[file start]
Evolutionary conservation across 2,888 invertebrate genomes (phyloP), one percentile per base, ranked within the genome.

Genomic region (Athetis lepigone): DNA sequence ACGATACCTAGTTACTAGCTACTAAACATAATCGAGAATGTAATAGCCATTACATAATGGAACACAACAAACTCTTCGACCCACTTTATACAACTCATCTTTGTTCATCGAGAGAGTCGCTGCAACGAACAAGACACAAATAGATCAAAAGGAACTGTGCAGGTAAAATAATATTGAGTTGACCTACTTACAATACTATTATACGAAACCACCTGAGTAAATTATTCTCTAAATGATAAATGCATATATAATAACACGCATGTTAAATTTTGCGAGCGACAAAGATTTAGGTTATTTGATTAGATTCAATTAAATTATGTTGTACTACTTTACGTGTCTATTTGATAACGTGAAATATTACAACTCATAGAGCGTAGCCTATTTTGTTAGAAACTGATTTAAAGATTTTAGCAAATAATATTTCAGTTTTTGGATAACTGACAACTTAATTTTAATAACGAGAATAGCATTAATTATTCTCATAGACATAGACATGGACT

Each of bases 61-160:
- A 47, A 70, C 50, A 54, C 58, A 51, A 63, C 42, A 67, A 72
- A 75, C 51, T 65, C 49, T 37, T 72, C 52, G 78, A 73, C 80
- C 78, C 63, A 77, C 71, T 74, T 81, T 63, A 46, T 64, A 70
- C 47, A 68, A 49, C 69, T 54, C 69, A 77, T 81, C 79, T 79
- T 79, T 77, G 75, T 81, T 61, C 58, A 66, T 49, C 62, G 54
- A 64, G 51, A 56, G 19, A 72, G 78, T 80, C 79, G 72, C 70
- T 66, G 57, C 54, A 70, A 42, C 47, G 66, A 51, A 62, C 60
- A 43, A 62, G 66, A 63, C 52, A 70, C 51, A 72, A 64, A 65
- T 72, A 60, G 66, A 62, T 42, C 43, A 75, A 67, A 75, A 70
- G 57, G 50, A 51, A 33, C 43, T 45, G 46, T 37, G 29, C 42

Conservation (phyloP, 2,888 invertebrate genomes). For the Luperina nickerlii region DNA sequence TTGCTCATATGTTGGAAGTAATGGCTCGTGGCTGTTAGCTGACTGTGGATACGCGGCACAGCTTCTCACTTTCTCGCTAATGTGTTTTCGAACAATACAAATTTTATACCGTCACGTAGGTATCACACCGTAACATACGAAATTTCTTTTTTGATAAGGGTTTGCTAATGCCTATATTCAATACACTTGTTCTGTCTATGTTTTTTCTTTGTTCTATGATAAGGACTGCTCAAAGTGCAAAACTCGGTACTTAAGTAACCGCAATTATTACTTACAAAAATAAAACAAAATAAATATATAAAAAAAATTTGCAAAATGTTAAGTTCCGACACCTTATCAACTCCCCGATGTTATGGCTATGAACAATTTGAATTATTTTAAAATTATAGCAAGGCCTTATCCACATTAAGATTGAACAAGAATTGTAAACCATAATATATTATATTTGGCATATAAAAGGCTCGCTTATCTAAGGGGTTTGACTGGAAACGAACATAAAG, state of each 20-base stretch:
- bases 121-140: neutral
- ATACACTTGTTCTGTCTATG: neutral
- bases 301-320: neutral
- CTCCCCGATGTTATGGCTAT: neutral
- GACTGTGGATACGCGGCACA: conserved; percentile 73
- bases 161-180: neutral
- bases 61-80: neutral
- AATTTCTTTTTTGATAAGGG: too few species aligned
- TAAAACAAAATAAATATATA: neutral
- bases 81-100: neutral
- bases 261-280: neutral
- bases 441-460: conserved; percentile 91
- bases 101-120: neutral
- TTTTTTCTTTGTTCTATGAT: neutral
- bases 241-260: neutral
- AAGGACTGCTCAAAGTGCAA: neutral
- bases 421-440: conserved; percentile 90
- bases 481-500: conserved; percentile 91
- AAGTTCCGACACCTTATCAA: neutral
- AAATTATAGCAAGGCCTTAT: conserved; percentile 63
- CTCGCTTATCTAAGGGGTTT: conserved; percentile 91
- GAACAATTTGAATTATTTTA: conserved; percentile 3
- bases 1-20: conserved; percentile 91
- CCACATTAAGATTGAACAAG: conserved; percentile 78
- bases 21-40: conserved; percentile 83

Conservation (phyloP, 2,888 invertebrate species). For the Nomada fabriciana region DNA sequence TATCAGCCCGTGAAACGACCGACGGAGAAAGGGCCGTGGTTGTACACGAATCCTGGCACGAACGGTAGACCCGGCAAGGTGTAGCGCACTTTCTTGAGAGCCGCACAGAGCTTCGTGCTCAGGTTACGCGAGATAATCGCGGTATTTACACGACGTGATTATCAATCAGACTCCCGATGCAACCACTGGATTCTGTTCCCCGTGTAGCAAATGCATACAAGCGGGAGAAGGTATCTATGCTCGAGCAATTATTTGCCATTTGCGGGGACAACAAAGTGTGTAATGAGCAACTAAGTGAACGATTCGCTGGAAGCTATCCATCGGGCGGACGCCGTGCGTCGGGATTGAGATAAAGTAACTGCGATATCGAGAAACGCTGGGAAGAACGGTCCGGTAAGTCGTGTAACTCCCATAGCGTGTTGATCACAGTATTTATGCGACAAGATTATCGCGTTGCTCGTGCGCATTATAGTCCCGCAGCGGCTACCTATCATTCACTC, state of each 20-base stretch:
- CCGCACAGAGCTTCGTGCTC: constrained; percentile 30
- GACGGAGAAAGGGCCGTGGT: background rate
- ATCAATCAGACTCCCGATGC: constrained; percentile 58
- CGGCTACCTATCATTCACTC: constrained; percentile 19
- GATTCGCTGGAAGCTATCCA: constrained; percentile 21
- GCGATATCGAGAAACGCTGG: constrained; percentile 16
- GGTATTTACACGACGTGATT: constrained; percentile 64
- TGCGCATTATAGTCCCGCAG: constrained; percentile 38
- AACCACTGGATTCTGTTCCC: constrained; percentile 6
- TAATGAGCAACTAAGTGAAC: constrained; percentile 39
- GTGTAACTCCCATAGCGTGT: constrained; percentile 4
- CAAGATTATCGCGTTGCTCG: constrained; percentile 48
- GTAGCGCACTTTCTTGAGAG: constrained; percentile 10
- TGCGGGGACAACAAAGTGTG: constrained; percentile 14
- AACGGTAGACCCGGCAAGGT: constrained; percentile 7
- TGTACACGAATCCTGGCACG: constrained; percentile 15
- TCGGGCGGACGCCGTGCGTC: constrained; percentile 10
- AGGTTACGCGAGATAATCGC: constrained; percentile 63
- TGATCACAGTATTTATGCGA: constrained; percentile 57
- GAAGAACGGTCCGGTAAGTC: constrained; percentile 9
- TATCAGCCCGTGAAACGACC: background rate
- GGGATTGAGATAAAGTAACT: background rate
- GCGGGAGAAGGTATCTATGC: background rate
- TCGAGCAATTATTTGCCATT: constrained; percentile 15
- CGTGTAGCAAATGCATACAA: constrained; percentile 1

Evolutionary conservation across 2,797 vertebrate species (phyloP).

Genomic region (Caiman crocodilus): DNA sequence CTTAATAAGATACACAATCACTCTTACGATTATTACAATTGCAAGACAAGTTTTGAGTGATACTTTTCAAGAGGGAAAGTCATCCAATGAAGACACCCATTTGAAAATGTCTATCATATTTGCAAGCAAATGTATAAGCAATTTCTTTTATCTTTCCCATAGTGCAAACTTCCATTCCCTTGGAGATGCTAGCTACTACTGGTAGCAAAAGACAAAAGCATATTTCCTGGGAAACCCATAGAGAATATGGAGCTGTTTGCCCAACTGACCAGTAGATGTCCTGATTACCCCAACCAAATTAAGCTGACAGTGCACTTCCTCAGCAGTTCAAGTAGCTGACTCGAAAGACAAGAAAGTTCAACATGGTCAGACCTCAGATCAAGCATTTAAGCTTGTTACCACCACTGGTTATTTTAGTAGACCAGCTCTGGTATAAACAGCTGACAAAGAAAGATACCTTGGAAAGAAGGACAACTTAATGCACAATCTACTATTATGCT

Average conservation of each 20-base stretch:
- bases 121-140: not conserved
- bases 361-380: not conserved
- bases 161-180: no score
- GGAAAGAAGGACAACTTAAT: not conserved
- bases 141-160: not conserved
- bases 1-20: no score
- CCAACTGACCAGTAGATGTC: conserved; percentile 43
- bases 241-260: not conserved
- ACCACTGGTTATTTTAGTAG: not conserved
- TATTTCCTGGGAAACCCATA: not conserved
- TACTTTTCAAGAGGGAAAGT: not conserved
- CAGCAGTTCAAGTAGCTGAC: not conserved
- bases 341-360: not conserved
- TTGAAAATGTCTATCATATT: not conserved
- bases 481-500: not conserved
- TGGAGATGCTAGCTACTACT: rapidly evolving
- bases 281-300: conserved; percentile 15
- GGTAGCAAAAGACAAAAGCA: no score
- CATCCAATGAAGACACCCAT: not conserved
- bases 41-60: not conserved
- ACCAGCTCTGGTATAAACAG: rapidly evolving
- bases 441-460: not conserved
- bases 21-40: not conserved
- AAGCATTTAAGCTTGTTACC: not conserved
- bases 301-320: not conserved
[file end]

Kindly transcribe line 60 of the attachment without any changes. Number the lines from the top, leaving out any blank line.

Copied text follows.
- GAAGAACGGTCCGGTAAGTC: constrained; percentile 9